Study links assimilation to family violence
WINNEPEG, Manitoba - A study examining the causes of family violence in Aboriginal families has looked past the list of usual subjects and found a link to the impact of colonization on traditional culture and value systems.
Douglas Brownridge, an associate professor of family studies and a family violence specialist at the University of Manitoba, conducted the study. It was published in the Journal of Interpersonal Violence.
Brownridge said in the study that alcohol abuse, lack of education, poverty and unemployment cannot explain why Aboriginal women have remained seven times more likely to be abused than other Canadian women. He insisted that once common factors are eliminated, like alcoholism and the level of education, the only remaining explanation is the impact of hundreds of years of assimilation in eroding pride and traditional values.
Some of the other findings of the Brownridge study were:
o12.6 percent of aboriginal women had been victims of violence by their current partners in the previous five years while the figure for non-Aboriginal women was 3.5 percent;
othree times as many Aboriginal women were threatened by their partners;
ofive times as many Aboriginal women were raped by their partners.
The study is not scientifically conclusive, but Brownridge said the results definitely point to the loss of traditional culture as a reason for the alarming figures. He also called for "more global initiatives designed to restore missing elements of aboriginal culture" rather than a simple focus on treating substance abuse or poverty.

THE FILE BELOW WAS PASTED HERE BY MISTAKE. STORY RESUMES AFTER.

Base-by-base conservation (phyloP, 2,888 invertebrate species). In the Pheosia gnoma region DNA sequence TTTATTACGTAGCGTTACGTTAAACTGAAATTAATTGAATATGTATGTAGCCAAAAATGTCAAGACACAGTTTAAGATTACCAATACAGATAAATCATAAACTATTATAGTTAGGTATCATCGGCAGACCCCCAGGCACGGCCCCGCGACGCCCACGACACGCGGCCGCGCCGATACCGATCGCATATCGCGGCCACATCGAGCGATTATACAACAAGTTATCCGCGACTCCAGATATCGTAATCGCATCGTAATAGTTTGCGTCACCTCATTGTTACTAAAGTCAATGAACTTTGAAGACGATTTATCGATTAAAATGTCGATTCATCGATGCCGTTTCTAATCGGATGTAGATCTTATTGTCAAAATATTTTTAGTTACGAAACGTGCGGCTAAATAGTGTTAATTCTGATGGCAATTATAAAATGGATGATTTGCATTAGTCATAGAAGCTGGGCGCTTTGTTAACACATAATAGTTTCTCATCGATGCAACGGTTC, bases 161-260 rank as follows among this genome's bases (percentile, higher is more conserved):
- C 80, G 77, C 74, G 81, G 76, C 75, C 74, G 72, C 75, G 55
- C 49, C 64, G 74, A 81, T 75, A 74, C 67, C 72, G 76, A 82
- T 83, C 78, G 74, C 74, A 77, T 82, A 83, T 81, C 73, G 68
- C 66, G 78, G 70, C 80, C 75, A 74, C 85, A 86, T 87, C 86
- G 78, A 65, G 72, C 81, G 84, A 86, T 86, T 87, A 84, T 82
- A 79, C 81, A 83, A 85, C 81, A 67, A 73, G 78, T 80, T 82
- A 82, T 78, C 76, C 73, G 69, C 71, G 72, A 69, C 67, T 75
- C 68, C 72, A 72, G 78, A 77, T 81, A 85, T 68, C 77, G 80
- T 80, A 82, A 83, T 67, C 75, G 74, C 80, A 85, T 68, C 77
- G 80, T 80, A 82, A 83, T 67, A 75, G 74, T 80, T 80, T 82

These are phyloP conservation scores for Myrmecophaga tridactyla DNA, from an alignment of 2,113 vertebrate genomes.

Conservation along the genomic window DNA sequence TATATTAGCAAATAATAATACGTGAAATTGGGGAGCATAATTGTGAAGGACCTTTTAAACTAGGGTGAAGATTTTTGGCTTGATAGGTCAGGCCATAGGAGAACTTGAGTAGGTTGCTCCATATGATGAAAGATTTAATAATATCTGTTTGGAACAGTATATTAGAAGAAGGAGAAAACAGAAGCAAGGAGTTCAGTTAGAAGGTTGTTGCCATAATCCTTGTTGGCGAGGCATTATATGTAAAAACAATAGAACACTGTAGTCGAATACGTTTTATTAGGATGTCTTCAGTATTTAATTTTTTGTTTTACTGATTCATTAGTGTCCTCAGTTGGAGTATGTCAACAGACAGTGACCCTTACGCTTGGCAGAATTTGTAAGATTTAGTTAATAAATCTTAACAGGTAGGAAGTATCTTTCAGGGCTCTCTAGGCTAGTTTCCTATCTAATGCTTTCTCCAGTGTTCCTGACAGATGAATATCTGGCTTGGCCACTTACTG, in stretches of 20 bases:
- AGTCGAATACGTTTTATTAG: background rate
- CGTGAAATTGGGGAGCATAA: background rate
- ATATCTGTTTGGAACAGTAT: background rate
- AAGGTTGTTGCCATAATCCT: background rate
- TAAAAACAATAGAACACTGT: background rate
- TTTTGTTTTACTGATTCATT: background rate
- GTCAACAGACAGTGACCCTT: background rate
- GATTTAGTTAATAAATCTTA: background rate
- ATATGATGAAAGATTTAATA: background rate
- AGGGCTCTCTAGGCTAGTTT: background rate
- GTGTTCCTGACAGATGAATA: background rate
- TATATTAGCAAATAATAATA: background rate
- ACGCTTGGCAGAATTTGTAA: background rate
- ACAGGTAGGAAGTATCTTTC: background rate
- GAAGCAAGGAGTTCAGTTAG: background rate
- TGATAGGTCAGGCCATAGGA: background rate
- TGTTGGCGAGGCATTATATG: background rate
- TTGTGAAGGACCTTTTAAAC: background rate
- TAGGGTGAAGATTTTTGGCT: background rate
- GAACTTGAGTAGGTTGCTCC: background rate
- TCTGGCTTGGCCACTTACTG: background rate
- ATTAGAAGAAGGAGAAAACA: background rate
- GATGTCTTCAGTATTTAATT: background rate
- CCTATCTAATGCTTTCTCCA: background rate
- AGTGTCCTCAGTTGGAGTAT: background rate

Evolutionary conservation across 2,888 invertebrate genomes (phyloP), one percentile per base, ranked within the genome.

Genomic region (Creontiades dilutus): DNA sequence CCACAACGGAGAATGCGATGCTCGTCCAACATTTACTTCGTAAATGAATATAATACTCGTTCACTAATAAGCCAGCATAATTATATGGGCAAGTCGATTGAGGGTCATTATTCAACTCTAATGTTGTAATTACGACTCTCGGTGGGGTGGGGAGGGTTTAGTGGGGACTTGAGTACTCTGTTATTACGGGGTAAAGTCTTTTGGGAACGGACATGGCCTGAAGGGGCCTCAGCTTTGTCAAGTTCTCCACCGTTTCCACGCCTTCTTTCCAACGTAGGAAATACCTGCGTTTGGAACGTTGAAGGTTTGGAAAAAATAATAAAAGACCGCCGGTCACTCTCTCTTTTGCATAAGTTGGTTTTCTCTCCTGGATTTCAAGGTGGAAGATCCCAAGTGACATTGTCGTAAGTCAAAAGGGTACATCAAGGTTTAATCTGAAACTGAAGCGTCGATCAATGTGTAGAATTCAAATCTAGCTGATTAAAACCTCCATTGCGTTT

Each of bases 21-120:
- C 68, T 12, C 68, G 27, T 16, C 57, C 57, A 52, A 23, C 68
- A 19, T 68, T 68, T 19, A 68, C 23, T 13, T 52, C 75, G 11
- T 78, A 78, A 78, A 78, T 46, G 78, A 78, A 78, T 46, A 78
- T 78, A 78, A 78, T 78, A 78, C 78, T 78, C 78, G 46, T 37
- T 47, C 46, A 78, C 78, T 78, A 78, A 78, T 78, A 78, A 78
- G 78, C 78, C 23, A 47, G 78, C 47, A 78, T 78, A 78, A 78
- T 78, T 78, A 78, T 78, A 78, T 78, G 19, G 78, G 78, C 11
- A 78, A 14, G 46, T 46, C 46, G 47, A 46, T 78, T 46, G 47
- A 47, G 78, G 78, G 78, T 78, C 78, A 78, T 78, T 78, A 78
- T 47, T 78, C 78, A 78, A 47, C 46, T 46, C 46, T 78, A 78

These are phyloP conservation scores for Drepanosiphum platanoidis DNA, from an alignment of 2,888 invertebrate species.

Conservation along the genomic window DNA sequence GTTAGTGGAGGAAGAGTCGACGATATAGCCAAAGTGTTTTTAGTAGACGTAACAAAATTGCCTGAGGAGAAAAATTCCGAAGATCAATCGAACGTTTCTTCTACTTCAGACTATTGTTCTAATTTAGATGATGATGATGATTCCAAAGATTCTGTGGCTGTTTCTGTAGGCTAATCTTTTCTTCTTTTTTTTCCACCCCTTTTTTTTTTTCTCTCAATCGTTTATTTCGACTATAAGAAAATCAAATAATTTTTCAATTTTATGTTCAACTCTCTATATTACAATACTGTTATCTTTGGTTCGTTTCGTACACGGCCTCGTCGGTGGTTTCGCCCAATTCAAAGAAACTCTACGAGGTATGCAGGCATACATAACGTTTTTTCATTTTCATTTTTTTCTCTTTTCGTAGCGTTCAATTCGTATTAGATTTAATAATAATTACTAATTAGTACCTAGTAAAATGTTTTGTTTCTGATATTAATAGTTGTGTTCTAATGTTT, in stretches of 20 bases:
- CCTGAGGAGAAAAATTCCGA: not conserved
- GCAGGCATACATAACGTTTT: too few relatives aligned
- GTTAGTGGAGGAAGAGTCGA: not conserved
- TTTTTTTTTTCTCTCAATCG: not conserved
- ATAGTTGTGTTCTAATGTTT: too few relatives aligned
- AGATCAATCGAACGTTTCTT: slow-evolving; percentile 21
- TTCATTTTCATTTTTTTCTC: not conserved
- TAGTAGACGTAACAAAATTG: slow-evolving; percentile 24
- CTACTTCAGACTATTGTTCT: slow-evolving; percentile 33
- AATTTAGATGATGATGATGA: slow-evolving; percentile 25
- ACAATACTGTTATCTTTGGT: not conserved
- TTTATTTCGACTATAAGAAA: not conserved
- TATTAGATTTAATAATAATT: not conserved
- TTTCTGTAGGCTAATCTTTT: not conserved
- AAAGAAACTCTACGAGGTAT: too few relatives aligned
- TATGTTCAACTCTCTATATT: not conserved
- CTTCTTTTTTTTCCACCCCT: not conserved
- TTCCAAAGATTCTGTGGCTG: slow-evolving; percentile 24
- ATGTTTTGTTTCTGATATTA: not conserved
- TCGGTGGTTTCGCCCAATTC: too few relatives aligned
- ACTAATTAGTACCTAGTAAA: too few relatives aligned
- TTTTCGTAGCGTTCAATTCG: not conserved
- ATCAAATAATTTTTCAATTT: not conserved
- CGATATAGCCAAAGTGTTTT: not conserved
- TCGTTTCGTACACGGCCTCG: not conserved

Sharon Perrault, a M?tis counselor who has worked with men in jail for acts of violence against women, said Brownridge's findings support what Aboriginals have been saying for years.
"People have lost a lot of their identity and culture ? It's taken 500 years to get to where we are today," said Perrault in an interview with the Canadian Press on Feb. 13. She also said treatment programs would be more effective in breaking the cycle of violence against Aboriginal women if they were delivered in a more traditional manner by other Aboriginals.
Amendment would delay C-6
OTTAWA - An opposition party amendment to Bill C-6, The Specific Claims Resolution Act, was introduced in Parliament on Feb. 7 and released in the Order of Business for the House of Commons on Feb. 10 that then sent the act back to committee for further consideration.
The amendment was made by Ken Epp, Canadian Alliance - Alberta, and Maurice Vallacott, Canadian Alliance - Saskatchewan. It calls for specific timetables to be added to the act for specific claims and a framework for making the negotiation process faster. The Epp-Vallacott amendment said C-6 needs to go back to the Standing Committee on Aboriginal Affairs, Northern Development and Natural Resources to consider the changes.
Minister of Indian Affairs and Northern Development Robert Nault had made a motion that C-6 be scheduled for a third reading and passed into law. The governing Liberal party seeks in the act to establish the Canadian Center for the Independent Resolution of First Nations Specific Claims.
Regardless of intent, any delay of C-6 would likely give Aboriginal leaders, who overwhelmingly oppose the bill, the opportunity to be further consulted even if their input is limited. Prior public hearings on C-6 limited the presentations even of National Chief of the Assembly of First Nations Matthew Coon Come to only a few minutes.